Yes, marketeers, comms specialists and brand managers have harped on about it for years, dashing the dreams of creatives everywhere in the wake of corporate synonymity.
So why does it matter? What’s the big deal, specifically when it comes to language? Do clients really notice if you’ve happened to use a comma in the place of a hyphen? Will they care if you use the word ‘use’ rather than ‘employ’? Possibly not, but here’s why it still matters.
Brand-building is a serious and long-term business investment. While a clumsy semicolon might not be so obvious a mistake as, say, a stretched logo, over time as your business matures and your brand becomes more sophisticated, these details will become increasingly significant. Modern marketing has nurtured brands to a point where marketeers are now fiercely protective of branding usage. The details matter, essentially because they matter to our customers (though they mightn’t realise why).
Establishing a consistent tone of voice from the outset matters because it sets the foundations for a strong brand. The details, once established, will naturally lend themselves to a sophisticated brand, and ultimately a powerful and recognisable one. An identifiable and effective brand is one that will not only see your customers returning to you time and again, but referring you on as well.
Getting it right
The process of developing a tone of voice to suit your business can take time. For the most part, it’s barely a consideration when new businesses are set up. Understandably, it falls down the list of priorities. But when communication plays an integral role in each of our encounters with customers, staff and suppliers, wouldn’t you want to consider the language they’re likely to respond to?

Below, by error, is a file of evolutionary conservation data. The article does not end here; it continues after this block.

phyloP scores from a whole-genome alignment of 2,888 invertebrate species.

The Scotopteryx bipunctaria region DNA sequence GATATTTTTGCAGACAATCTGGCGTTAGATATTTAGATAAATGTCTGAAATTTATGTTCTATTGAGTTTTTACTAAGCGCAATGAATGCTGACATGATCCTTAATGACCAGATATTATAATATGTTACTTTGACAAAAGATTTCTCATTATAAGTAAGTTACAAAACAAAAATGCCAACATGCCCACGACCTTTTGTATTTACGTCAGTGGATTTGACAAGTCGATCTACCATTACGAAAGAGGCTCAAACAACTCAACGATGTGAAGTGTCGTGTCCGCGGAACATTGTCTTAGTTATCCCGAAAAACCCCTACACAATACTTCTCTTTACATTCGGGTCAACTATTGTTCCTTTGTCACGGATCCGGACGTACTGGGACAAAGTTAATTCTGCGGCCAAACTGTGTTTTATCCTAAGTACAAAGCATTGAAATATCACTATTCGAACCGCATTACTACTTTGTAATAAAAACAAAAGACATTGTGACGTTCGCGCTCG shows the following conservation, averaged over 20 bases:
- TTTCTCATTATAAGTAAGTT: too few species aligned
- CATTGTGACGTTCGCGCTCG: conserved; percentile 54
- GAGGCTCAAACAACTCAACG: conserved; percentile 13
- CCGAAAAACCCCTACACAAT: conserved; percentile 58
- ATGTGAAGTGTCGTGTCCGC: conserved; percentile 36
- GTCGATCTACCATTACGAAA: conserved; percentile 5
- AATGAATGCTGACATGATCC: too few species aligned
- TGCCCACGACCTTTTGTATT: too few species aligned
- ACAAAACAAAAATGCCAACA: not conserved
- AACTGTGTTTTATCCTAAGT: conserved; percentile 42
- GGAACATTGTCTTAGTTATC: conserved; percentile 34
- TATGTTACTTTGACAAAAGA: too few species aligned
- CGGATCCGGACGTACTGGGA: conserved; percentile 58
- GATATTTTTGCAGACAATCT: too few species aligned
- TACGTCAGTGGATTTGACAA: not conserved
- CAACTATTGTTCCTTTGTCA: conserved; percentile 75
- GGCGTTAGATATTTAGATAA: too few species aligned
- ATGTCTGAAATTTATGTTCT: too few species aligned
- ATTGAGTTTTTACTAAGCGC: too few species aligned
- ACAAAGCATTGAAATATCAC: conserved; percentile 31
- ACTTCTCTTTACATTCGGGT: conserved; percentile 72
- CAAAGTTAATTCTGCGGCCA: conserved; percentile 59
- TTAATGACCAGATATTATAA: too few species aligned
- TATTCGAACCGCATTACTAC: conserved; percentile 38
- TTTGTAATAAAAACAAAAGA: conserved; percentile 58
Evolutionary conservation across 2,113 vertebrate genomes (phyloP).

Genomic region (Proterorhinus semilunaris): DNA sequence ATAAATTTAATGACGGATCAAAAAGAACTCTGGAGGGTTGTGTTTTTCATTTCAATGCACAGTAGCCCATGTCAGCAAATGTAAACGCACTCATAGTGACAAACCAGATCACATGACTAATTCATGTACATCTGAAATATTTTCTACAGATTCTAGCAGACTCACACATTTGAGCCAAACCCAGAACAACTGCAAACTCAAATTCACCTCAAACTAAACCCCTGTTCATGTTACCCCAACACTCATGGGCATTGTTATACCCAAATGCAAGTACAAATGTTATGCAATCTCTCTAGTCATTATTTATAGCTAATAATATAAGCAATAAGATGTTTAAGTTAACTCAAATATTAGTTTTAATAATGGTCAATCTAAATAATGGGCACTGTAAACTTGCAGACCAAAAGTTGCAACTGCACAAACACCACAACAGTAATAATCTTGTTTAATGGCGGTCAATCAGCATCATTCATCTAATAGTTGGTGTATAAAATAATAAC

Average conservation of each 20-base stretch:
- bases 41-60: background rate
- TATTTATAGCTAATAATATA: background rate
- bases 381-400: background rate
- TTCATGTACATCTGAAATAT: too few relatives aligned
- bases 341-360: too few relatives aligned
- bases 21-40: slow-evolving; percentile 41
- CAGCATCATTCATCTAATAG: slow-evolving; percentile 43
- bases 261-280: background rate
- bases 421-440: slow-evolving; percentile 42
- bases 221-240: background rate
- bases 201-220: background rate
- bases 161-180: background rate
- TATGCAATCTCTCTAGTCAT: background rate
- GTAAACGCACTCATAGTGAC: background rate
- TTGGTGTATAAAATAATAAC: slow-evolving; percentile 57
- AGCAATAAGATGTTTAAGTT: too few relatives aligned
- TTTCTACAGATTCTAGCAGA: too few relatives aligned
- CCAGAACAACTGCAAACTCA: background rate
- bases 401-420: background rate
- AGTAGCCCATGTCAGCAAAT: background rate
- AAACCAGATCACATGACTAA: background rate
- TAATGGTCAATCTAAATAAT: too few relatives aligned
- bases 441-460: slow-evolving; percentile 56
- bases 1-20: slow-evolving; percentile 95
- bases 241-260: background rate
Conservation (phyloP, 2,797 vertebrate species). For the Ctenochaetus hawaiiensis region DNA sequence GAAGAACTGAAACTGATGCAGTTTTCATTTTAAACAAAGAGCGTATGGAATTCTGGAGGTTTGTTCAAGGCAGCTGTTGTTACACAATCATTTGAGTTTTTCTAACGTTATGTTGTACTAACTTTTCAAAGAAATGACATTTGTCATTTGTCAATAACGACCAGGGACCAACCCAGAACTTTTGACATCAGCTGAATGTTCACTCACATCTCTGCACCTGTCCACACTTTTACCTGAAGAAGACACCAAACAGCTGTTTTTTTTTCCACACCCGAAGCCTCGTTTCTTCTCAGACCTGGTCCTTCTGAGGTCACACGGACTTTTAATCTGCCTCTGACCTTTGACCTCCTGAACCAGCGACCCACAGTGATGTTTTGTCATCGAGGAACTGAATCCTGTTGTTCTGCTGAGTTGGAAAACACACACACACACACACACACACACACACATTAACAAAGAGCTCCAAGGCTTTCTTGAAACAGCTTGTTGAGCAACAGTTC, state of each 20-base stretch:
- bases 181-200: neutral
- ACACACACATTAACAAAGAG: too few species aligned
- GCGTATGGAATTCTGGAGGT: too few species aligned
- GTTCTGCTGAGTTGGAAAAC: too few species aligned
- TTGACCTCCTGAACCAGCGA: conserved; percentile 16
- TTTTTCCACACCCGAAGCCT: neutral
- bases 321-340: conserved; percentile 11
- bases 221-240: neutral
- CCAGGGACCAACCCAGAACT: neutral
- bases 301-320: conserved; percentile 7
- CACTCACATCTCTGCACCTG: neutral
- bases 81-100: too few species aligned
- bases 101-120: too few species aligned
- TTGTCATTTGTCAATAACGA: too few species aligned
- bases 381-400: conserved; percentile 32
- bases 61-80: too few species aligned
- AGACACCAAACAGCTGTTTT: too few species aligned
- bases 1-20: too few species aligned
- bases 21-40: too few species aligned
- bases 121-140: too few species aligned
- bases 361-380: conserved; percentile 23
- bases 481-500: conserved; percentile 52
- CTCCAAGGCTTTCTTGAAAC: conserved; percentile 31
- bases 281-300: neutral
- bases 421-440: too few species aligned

Your tone of voice will represent the personality of your business and will contribute to the relationship with your existing and prospective customers. It should speak a language they understand, empathise with and, ultimately, motivates them to action.
Who is your target demographic? Where do they live? Why will they be interested in what you have to offer? Once you have some of the answers to these questions, you’ll start to paint a picture of how they might like to communicate, and accordingly the traits of your tone and brand personality start to take form.
This tone, once established, should be reflected across all your communications. This means your website content, your direct marketing communications, and even the language with which you verbally use with your customers.
Every advert, blog post, tweet, infographic and video should pay homage to your established tone of voice.
Being a trusted brand
Brand and style guardianship cease to exist if their application become selective, even if ‘in the real world’ we treat the details as irrelevant. But ultimately, poorly crafted copy that gracelessly ignores a consistent style is not what you want to be putting out in the public forum. Don’t confuse your audience with conflicting styles and personalities. Imagine meeting someone several times, and on each occasion they assume different character traits. Would you trust them? Would you give them your hard-earned cash?
Can I help you define your tone of voice? Get in touch today.